Rwanda is possibly one of the most misunderstood countries in the world. In stark contrast to the grisly stories and shocking images of the 1994 genocide, the Land of a Thousand Hills is now stable and peaceful.
It’s also handsome. Take, for example, this side of Rwanda you likely haven’t seen: the calm of Lake Kivu, the country’s largest body of water and one of Africa’s Great Lakes. Bordering the Democratic Republic of the Congo and Rwanda, it forms part of the Great Rift Valley.
(These photos are a combination of images captured with both my iPhone and DSLR.)
Unimaginably, bodies were once seen floating in Lake Kivu but, today, it’s an ideal destination for fatigued visitors seeking R&R after tracking mountain gorillas in Volcanoes National Park. Long gone are the hate propaganda and machetes. This lake is now scenic and safe.
Visitors need not be fearful of the volcanic activity below its deep waters either. In 2008, the Rwandan government started extracting methane released from the lake bed not only to prevent a volcanic eruption, but to harness the gas as a source of power in a country where 80% of its homes lack electricity. The potential of the initiative is vast and promising.
I made an overnight visit to Gisenyi, one of three sleepy towns on the edge of Lake Kivu. Just a few hours after my arrival, it lost power, underscoring the importance of the degassing strategy. But I didn’t fret. My camera batteries were fully charged, and let’s get real: if Rwandans can cope with electricity outages on a regular basis with laid-back ease, I could certainly do the same for a mere 20 hours.
Thankfully, though, I didn’t need power to enjoy the lake’s palm-fringed beaches, like this narrow stretch of golden sand with thatch-roof umbrellas at my guesthouse, Paradise Malahide.
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It also didn’t prevent me from hiring a moto taxi to explore the town and nearby public beaches.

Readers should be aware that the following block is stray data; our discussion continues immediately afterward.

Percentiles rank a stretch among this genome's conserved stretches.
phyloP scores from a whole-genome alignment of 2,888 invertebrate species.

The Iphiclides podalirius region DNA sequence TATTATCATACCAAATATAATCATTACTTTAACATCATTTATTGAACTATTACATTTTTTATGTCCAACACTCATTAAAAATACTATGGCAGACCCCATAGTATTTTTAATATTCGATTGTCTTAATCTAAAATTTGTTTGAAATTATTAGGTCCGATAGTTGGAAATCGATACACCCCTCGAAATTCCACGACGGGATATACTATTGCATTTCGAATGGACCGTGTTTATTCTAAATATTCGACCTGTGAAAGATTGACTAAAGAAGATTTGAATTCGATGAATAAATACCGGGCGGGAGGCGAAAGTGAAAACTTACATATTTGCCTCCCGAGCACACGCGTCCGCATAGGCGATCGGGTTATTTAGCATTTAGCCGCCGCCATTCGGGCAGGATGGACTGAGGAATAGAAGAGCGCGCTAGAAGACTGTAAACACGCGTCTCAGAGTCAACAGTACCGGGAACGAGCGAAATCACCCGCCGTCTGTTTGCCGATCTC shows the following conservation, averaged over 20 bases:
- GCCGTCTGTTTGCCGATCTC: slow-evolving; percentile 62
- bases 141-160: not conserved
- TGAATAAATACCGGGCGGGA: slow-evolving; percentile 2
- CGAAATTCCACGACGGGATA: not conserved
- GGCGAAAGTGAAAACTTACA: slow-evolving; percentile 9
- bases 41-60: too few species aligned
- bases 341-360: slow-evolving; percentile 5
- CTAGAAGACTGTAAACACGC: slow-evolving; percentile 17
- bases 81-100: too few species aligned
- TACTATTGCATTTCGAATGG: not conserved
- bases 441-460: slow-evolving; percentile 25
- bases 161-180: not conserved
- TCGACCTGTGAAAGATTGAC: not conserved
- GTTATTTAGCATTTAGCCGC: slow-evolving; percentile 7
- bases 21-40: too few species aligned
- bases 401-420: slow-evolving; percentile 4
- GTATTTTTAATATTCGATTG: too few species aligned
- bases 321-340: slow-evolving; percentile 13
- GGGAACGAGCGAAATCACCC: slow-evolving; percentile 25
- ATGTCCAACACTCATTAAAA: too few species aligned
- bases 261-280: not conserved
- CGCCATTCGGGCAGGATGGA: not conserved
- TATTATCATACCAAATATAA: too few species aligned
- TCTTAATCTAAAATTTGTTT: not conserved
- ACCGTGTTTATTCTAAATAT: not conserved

And I didn’t need electricity the following morning to hear the choir of local fishermen as they sailed across Lake Kivu on traditional Rwandan boats, singing a harmonious hymn for, perhaps, an abundant catch.
Unfazed by the loss of power, the kitchen staff at the guesthouse continued to serve meals in the restaurant. This was breakfast: hearty, delicious and beautifully presented.
Of course, the best way to experience Lake Kivu is by boat — and I didn’t need electricity for that either. I sailed past the many islands that dot the lake, and watched rural Rwanda come alive.
But just as striking as Lake Kivu are the sweeping panoramas of picturesque, green-terraced hills that surround it, making the drive to and from Gisenyi rewarding in itself.
So Gisenyi didn’t provide me with the luxury of power for most of my stay on Lake Kivu.
But my experience was just as enchanting without it.
What You Should Know About Lake Kivu:
- Gisenyi is 1-1.5 hours from Musanze (the town that serves as the gateway for gorilla treks in Volcanoes National Park), and 3-3.5 hours from Kigali.
- Although a sleepy backwater, Gisenyi is the most developed of the three major towns on Lake Kivu (the other two are Kibuye and Cyangugu).
- If you use the service of a moto taxi (a.k.a. moto moto or boda boda), helmets are required by law. Your driver will provide you with one. You may want to wash your hair immediately after though (you can imagine how many people have worn them). Also, several locals cautioned me against riding moto taxis at night, perhaps because of the blackout, which would make accidents more likely.
- Beware of the mosquitoes. Rwanda is in a malaria zone, so be sure to pack your insect repellent and anti-malarial medication.
Have you been to Lake Kivu? If not, do these images surprise you?